Final picking of fruit will go right into the snows of next month, but then processing will begin. We hope to offer some boiled cider/apple molasses, jellies and some other goodies, along with putting up things for the homestead. Then with the cold weather we will see if we can write a bit about the things we did all summer…a period which leaves little time for writing.

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Bloomin' Snow

It was a beautiful sight Sunday morning, a dramatic display of white amid the apple trees. Blossoms galore, right Todd? Um, well yes, but they were barely discernible behind the blanket of snow. So on the eve of the 25th of May and a month of warm temps we received here in Walden just under 5 inches of snow.

It was pretty, no doubt about it when we woke up Sun am, pink and white blossoms, green lush leaves and a thick covering of wet snow. However, heavy wet snows and ample foliage do not mix, the result of which was broken limbs galore and many young trees in the nursery broken in half. There are a couple of lessons to be learned here. One, good tree structure (namely wide crotch angles) keeps those limbs from breaking under stress be it snow or crops. Secondly, young trees need to be staked for the first couple of years during the snowy months. The storm also did in another fleet of bud 9 dwarf trees we had in as a test (dwarf trees are awful for anyone needing a carefree existence).  Lastly I’d say that the weather has been weird, now it is getting weirder. Places in Vermont passed the record for the wettest May in recorded history. May also is becoming a thunderstorm month in the region, which is another in a long list of anomalies.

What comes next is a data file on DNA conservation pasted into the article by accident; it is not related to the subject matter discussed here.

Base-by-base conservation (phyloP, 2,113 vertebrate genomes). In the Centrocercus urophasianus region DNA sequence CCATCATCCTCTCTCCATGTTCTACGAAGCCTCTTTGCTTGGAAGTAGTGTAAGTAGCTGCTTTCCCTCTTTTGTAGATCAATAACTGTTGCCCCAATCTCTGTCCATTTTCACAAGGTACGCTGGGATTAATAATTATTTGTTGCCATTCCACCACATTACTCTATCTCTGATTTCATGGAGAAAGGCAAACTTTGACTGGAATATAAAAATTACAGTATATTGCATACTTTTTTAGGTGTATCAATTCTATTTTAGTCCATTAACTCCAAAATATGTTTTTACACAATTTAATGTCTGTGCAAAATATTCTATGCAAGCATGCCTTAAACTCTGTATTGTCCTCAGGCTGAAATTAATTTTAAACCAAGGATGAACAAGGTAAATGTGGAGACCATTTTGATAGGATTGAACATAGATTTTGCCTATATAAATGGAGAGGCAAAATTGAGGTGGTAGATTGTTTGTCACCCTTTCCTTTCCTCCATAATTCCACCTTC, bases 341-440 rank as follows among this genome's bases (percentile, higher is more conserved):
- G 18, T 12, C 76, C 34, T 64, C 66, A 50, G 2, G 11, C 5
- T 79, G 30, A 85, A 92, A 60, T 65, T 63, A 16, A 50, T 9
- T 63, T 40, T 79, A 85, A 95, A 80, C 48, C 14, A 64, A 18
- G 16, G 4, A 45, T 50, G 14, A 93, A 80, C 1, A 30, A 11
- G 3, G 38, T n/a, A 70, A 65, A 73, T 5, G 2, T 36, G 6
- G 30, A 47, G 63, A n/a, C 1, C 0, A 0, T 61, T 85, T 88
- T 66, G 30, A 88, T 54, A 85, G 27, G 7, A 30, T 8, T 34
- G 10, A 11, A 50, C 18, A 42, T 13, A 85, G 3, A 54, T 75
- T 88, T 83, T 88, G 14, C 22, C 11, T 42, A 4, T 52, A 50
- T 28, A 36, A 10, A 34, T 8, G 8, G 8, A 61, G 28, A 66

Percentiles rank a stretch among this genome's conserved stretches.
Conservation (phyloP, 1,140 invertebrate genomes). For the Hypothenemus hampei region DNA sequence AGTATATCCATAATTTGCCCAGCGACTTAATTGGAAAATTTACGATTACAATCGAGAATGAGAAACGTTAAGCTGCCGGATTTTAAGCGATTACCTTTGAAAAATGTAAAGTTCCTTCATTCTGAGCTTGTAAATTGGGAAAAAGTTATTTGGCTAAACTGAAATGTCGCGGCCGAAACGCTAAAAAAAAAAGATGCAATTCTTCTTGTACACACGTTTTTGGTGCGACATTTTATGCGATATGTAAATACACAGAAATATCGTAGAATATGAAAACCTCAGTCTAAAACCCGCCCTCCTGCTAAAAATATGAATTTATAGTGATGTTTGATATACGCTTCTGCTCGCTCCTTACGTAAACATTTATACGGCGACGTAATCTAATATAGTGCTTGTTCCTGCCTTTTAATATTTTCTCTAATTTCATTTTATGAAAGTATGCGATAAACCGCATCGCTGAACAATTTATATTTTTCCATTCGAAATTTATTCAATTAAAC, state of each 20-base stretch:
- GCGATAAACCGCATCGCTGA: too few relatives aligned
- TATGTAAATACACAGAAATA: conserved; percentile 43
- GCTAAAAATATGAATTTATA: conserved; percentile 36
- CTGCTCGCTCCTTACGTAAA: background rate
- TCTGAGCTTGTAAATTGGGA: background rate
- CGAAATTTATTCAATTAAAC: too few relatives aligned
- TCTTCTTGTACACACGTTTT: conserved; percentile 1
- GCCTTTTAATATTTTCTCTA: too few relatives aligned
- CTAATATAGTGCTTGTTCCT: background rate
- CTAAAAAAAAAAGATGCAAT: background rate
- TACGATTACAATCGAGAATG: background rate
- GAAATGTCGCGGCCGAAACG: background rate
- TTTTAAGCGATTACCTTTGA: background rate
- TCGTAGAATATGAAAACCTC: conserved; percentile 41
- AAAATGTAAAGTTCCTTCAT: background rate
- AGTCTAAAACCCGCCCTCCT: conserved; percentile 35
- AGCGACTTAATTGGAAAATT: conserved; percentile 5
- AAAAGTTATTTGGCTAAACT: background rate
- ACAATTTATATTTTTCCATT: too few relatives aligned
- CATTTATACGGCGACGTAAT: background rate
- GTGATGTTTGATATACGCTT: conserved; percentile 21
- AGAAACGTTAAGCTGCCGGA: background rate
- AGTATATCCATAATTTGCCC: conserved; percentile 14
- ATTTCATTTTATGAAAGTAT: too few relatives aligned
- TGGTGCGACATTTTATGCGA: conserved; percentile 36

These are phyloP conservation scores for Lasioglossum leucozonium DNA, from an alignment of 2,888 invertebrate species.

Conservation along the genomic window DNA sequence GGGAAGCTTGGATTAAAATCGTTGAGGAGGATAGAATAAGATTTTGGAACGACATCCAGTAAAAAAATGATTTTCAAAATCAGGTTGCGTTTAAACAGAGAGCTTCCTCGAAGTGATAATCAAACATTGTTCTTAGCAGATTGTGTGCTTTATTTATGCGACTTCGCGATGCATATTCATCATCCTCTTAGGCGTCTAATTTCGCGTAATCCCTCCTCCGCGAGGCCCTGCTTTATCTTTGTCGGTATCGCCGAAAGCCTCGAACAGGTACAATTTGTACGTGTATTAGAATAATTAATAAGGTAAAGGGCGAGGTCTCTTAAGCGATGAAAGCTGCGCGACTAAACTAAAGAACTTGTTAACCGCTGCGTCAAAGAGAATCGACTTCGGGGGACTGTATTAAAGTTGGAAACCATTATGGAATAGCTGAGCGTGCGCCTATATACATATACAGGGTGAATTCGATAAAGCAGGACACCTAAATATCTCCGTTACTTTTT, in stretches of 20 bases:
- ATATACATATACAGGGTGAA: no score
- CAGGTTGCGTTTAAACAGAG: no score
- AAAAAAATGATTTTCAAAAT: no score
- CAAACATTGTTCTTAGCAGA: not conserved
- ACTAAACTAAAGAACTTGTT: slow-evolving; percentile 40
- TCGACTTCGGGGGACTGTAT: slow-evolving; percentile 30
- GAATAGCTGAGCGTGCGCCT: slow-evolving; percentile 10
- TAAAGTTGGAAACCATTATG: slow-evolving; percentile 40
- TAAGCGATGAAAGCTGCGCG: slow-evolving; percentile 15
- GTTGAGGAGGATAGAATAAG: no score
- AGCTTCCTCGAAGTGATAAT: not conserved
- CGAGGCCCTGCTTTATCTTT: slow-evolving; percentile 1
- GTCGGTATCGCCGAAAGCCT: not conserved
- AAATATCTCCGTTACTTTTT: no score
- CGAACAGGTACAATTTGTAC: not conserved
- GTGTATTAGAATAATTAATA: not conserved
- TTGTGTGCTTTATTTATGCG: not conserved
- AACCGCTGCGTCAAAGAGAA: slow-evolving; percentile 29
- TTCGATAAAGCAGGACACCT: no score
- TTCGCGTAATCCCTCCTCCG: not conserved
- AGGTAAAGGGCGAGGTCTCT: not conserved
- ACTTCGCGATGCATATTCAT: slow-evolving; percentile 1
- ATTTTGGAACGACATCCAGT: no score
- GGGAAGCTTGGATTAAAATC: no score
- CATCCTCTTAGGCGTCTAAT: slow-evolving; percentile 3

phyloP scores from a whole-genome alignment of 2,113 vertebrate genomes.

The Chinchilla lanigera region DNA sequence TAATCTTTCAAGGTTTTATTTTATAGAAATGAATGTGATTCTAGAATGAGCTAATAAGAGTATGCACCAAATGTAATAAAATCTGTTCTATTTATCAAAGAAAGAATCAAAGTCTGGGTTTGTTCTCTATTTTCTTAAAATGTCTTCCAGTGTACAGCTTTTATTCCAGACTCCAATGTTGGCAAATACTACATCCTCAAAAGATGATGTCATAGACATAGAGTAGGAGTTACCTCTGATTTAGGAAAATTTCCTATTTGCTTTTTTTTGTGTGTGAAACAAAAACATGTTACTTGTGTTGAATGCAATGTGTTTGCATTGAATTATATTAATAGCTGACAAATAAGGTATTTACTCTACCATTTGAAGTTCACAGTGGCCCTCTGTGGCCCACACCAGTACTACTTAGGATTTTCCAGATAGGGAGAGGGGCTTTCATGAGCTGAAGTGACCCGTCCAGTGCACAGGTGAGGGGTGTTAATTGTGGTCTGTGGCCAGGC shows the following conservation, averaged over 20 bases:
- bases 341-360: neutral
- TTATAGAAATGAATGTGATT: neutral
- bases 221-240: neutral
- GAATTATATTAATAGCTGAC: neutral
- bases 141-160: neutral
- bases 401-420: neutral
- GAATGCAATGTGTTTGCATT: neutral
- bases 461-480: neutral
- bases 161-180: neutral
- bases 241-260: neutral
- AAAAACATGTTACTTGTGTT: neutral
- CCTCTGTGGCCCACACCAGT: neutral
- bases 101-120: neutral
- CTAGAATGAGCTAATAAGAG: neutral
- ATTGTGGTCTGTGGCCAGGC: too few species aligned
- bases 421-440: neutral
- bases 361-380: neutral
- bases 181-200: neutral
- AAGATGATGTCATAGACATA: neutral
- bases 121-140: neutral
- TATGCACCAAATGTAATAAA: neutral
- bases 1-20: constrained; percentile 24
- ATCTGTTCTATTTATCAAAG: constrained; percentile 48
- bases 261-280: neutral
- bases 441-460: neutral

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A bloomin good scene in 2013